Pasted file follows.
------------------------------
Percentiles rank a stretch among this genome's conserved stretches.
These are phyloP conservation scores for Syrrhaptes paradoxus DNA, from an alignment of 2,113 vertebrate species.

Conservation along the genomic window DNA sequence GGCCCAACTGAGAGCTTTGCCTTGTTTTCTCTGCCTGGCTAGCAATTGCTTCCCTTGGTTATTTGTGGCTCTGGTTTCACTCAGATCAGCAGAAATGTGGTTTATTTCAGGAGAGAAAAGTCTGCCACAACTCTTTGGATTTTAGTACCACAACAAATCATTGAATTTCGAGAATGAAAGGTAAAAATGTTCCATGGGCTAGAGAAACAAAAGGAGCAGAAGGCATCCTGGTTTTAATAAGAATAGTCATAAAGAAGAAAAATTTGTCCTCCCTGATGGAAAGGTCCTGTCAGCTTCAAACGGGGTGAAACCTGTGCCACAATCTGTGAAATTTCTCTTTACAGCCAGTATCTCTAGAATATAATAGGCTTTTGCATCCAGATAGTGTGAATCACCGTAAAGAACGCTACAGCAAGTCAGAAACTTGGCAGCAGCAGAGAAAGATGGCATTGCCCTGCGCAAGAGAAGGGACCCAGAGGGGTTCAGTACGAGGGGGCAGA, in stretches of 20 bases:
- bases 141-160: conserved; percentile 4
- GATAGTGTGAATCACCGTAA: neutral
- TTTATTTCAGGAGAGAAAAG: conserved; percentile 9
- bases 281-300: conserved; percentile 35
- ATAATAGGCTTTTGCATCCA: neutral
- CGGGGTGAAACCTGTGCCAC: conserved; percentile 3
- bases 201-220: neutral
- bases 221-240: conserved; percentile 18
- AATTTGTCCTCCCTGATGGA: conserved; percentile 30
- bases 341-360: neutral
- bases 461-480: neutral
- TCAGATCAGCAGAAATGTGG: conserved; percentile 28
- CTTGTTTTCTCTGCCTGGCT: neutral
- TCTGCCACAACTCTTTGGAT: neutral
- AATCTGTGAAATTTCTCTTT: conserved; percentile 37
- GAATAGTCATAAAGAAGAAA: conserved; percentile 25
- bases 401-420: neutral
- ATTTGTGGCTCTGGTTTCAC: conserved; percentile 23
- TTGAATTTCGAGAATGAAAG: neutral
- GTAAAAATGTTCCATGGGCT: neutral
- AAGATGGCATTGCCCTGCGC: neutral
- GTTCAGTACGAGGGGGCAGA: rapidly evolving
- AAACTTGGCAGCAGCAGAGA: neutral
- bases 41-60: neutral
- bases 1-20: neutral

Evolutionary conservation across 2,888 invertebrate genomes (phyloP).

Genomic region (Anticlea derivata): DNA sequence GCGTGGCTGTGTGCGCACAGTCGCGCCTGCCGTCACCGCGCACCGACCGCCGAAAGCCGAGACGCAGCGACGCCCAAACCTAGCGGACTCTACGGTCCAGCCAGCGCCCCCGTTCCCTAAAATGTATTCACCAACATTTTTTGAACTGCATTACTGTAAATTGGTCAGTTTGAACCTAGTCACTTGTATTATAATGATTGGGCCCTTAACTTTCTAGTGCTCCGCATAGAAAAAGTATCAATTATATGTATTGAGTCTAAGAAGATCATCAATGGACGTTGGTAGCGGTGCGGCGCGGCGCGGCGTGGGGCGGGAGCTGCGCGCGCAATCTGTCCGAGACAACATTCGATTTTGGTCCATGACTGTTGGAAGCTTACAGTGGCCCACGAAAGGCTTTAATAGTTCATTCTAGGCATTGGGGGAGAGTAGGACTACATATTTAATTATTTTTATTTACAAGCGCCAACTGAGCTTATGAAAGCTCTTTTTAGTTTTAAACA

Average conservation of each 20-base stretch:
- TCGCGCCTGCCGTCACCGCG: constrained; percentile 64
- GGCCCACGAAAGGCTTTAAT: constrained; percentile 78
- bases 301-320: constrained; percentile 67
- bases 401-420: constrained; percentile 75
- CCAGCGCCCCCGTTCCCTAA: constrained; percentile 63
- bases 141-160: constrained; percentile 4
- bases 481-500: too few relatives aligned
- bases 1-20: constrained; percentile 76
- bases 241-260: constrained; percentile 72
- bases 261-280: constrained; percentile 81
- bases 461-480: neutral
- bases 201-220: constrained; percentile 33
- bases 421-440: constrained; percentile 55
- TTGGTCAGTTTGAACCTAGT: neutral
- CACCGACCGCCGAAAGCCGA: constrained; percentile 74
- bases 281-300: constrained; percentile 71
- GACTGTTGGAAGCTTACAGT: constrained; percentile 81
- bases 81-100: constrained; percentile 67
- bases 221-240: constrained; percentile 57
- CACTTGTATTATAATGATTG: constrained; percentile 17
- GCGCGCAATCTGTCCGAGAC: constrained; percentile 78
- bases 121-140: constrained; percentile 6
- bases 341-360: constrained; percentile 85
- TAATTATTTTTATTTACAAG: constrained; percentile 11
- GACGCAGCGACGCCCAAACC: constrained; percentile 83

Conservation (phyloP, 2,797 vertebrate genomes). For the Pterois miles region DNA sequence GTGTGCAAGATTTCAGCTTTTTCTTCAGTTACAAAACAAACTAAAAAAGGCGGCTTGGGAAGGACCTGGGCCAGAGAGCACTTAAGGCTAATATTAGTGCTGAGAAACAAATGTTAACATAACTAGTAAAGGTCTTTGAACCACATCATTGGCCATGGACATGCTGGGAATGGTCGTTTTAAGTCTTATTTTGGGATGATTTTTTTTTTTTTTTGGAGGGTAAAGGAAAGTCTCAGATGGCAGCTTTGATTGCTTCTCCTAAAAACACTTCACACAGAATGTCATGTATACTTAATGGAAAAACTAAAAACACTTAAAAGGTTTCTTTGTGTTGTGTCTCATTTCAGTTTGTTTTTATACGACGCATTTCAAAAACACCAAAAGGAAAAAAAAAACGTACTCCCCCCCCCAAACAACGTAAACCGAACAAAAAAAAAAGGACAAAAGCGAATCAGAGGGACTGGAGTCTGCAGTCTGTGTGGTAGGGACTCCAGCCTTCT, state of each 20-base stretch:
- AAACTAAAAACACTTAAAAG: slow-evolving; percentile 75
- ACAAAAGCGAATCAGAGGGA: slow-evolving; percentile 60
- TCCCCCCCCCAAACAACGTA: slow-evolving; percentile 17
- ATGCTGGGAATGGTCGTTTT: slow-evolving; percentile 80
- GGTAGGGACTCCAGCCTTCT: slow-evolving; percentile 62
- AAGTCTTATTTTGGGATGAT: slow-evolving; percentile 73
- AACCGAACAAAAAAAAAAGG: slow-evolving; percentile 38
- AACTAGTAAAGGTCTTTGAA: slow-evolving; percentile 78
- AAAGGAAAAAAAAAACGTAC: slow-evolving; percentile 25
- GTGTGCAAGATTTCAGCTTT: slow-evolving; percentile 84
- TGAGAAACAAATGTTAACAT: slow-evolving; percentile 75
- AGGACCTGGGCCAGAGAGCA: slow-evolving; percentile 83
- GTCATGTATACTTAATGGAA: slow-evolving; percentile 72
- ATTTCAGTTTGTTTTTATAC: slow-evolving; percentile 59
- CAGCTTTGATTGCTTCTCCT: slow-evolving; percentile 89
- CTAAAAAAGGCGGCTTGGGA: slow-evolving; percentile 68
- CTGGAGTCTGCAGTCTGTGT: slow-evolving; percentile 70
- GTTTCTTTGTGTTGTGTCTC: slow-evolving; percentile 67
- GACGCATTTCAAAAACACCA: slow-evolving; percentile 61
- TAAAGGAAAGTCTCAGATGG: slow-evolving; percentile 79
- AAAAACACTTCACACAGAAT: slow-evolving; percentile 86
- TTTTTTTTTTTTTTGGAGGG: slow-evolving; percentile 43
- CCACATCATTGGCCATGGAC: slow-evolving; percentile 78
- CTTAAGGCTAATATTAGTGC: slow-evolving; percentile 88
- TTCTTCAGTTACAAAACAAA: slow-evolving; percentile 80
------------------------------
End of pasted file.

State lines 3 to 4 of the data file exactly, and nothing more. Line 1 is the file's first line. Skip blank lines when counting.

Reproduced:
Conservation along the genomic window DNA sequence GGCCCAACTGAGAGCTTTGCCTTGTTTTCTCTGCCTGGCTAGCAATTGCTTCCCTTGGTTATTTGTGGCTCTGGTTTCACTCAGATCAGCAGAAATGTGGTTTATTTCAGGAGAGAAAAGTCTGCCACAACTCTTTGGATTTTAGTACCACAACAAATCATTGAATTTCGAGAATGAAAGGTAAAAATGTTCCATGGGCTAGAGAAACAAAAGGAGCAGAAGGCATCCTGGTTTTAATAAGAATAGTCATAAAGAAGAAAAATTTGTCCTCCCTGATGGAAAGGTCCTGTCAGCTTCAAACGGGGTGAAACCTGTGCCACAATCTGTGAAATTTCTCTTTACAGCCAGTATCTCTAGAATATAATAGGCTTTTGCATCCAGATAGTGTGAATCACCGTAAAGAACGCTACAGCAAGTCAGAAACTTGGCAGCAGCAGAGAAAGATGGCATTGCCCTGCGCAAGAGAAGGGACCCAGAGGGGTTCAGTACGAGGGGGCAGA, in stretches of 20 bases:
- bases 141-160: conserved; percentile 4